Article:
Venanzio Rauzzini in Britain

Venanzio Rauzzini in Britain

Castrato, Composer, and Cultural Leader

Paul F. Rice


University of Rochester Press



Examines the remarkable career of leading soprano castrato Venanzio Rauzzini (1746-1810), the first castrato to make Britain his home.
Venanzio Rauzzini (1746-1810), the celebrated Italian castrato, is best known for his performance in Mozart's Lucio Silla in 1772, with which Mozart was so pleased that he composed for the singer the famous motet Exsultate Jubilate. In 1774, Rauzzini moved to London where he performed three seasons of serious operas at the King's Theatre. From 1777 until his death in 1810, he was the director of the concert series in Bath, a series that matched the prestige of any that were given in London. In addition, he composed prolifically, writing music for eleven operas.

This book is a study of Rauzzini's remarkable yet often overlooked career in Britain. Paul Rice chronicles Rauzzini's performances at the King's Theatre and examines his leadership of the Bath subscription concerts from 1780-1810, recovering much of the repertory. Rice shows in detail how Rauzzini responded musically to the social and political conditions of his adopted country, and analyzes the castrato's reception, as well as compositional choices, shedding new light on changing musical tastes in late eighteenth-century Britain.

Paul F. Rice is Professor of Musicology at the School of Music, Memorial University of Newfoundland.

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October 2015
2 black and white, 47 line illustrations
414 pages
9x6 in
Eastman Studies in Music
ISBN: 9781580465328
Format: Hardback
University of Rochester Press
BISAC MUS028000, MUS050000, HIS015000
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Table of Contents

Rauzzini's European Career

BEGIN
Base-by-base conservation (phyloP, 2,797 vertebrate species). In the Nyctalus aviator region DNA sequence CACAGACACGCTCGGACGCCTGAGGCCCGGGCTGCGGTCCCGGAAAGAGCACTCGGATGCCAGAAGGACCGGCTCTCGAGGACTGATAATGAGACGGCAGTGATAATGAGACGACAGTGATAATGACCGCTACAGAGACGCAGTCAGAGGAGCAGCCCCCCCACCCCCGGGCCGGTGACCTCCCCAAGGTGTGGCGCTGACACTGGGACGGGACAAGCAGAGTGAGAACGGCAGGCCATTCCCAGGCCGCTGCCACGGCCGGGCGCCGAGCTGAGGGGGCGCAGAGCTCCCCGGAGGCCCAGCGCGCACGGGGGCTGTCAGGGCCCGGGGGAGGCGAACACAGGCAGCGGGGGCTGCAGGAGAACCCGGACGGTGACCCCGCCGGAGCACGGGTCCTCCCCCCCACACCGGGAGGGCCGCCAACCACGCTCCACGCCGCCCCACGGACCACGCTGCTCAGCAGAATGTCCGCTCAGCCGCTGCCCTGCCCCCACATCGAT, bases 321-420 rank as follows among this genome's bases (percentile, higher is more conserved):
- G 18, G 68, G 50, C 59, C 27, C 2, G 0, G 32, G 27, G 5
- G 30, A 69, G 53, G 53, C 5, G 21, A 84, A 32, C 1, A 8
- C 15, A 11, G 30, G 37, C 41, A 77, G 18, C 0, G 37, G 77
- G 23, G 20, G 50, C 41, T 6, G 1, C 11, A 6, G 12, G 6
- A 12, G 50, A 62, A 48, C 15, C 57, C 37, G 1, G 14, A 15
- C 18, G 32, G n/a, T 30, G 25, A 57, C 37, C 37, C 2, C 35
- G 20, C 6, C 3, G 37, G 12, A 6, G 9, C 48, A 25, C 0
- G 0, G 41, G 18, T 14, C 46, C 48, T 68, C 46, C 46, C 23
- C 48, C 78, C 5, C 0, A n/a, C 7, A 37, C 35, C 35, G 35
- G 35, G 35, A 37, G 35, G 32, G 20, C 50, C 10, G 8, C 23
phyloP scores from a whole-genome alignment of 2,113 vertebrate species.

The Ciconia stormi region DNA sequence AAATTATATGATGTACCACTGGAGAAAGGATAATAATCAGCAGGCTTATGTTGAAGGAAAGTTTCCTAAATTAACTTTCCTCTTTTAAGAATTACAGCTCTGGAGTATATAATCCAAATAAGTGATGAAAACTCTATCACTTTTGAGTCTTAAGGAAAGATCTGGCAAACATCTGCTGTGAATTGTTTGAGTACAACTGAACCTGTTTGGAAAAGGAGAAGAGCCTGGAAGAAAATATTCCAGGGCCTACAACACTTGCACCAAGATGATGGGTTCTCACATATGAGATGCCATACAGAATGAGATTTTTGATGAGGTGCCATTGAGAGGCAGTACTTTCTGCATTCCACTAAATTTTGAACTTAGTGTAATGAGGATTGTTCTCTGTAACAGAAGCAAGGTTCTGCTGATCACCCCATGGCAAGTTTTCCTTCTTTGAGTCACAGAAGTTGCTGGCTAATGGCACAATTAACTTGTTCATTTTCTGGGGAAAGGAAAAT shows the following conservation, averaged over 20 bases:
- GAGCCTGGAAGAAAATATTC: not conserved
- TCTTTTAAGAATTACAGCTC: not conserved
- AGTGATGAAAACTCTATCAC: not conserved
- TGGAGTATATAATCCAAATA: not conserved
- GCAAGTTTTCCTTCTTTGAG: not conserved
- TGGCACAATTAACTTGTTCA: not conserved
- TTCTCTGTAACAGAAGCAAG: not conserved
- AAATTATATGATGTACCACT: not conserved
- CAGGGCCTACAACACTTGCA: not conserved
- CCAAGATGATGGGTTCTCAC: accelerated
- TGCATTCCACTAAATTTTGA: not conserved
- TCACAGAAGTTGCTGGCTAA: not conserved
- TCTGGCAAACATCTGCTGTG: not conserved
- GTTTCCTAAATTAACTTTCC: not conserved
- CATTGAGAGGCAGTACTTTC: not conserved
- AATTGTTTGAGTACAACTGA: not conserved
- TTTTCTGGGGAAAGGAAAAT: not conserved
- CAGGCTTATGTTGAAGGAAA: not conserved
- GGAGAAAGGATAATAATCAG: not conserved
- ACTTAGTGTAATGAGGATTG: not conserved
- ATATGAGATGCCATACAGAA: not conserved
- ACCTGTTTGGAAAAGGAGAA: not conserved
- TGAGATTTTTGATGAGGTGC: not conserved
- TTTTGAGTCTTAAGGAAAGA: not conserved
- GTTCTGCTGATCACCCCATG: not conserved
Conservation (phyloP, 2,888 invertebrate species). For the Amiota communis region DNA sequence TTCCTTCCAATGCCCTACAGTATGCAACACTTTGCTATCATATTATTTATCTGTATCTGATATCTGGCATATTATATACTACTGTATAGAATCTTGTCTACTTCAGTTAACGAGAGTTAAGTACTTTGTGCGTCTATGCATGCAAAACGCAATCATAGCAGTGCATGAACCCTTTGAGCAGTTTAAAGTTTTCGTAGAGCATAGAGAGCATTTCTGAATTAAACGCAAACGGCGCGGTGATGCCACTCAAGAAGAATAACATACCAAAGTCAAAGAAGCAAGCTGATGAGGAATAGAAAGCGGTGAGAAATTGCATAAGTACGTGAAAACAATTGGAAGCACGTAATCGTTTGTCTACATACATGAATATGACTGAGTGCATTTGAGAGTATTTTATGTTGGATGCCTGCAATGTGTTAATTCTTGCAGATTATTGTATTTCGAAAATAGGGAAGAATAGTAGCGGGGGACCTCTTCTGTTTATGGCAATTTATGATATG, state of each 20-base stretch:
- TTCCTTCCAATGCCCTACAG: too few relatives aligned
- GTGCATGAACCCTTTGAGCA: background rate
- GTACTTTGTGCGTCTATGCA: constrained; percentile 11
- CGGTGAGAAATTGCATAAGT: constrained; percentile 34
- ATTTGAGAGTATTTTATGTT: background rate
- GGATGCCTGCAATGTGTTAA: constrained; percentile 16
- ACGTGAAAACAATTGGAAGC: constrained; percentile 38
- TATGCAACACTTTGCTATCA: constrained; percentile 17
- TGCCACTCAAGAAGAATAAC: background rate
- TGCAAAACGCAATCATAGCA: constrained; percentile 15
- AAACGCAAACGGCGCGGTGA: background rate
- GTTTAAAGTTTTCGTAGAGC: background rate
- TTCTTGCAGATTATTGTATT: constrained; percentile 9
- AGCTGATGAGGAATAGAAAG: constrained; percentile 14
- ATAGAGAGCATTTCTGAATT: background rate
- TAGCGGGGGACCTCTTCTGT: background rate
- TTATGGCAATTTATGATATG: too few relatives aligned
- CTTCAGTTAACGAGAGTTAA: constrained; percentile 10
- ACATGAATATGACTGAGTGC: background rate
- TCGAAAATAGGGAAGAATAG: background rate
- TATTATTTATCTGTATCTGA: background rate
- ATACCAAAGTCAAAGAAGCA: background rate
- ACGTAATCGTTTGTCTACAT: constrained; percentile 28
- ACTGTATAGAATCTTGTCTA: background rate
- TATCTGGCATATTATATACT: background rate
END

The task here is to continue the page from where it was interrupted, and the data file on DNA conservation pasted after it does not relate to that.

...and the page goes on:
A Debut Season at the King's Theatre, 1774-75
Two Further Seasons at the King's Theatre, 1775-77
Concerts and Composing, 1774-81
A Continuing Relationship with the King's Theatre
A Life in Bath
The Bath Concerts
Final Curtain
Appendix A: Concert Programs, 1786-1810
Appendix B: Operatic Roles Performed by Venanzio Rauzzini


[Venanzio Rauzzini] was an intrepid survivor in a world that held Italians, and particularly Italian castrati, as highly suspect. Paul Rice has brought together a great deal of biographical detail about Rauzzini's life. He has made it possible for us easily to flesh-out the headline facts that are presented in the Grove and Oxford articles and the work of other authors. [Musical] extracts and analyses...give us an impression of Rauzzini's own evolving vocal abilities and those of his singers. The author seems to have left no stone unturned in seeking out his subject. BRIO [Andrew Pink]

The scope of [Rauzzini's] influence enables Rice to...use Rauzzini's career as a focal point in a broader examination of social and cultural life in Brain, and specifically London and Bath. [Rice] attempts to glean information about the character of his sound, not only from contemporary descriptions but also from the music written for him by Mozart and Sacchini. Rice manages his materials admirably, and there is much here to interest scholars of eighteenth-century music, particularly those interested in concert culture and the practicalities of singers' lives. An engaging portrait of a man who left a considerable legacy across many areas of musical life. AD PARNASSUM [Chloe Valenti]

Fascinating insights concerning Rauzzini's compositional techniques and the characteristics of the arias he wrote for himself. The musical analysis undertaken in the book, illustrated with a large number of music examples, reveals Rauzzini's accomplished compositional style for the different technical demands of domestic music-making. . . Broaden[s] the common picture of the virtuoso opera singer and demonstrate[s] his expertise in different fields and his acceptance at the heart of Britain's social and cultural life. MUSIC & LETTERS [Ingeborg Zechner]

Rauzzini is unique among castratos for having spent more than half his life in England. Rice is the first to tackle in detail the whole of Rauzzini's professional life across the 36 years the singer spent in England. The programmes for these concerts give a fascinating picture of changing tastes. Rauzzini was a canny director, endeavouring to engage the best soloists. Rice provides a generous quantity of music examples that demonstrate Rauzzini's mastery of the galant style. A rich resource. MUSICAL TIMES [Patricia Howard]

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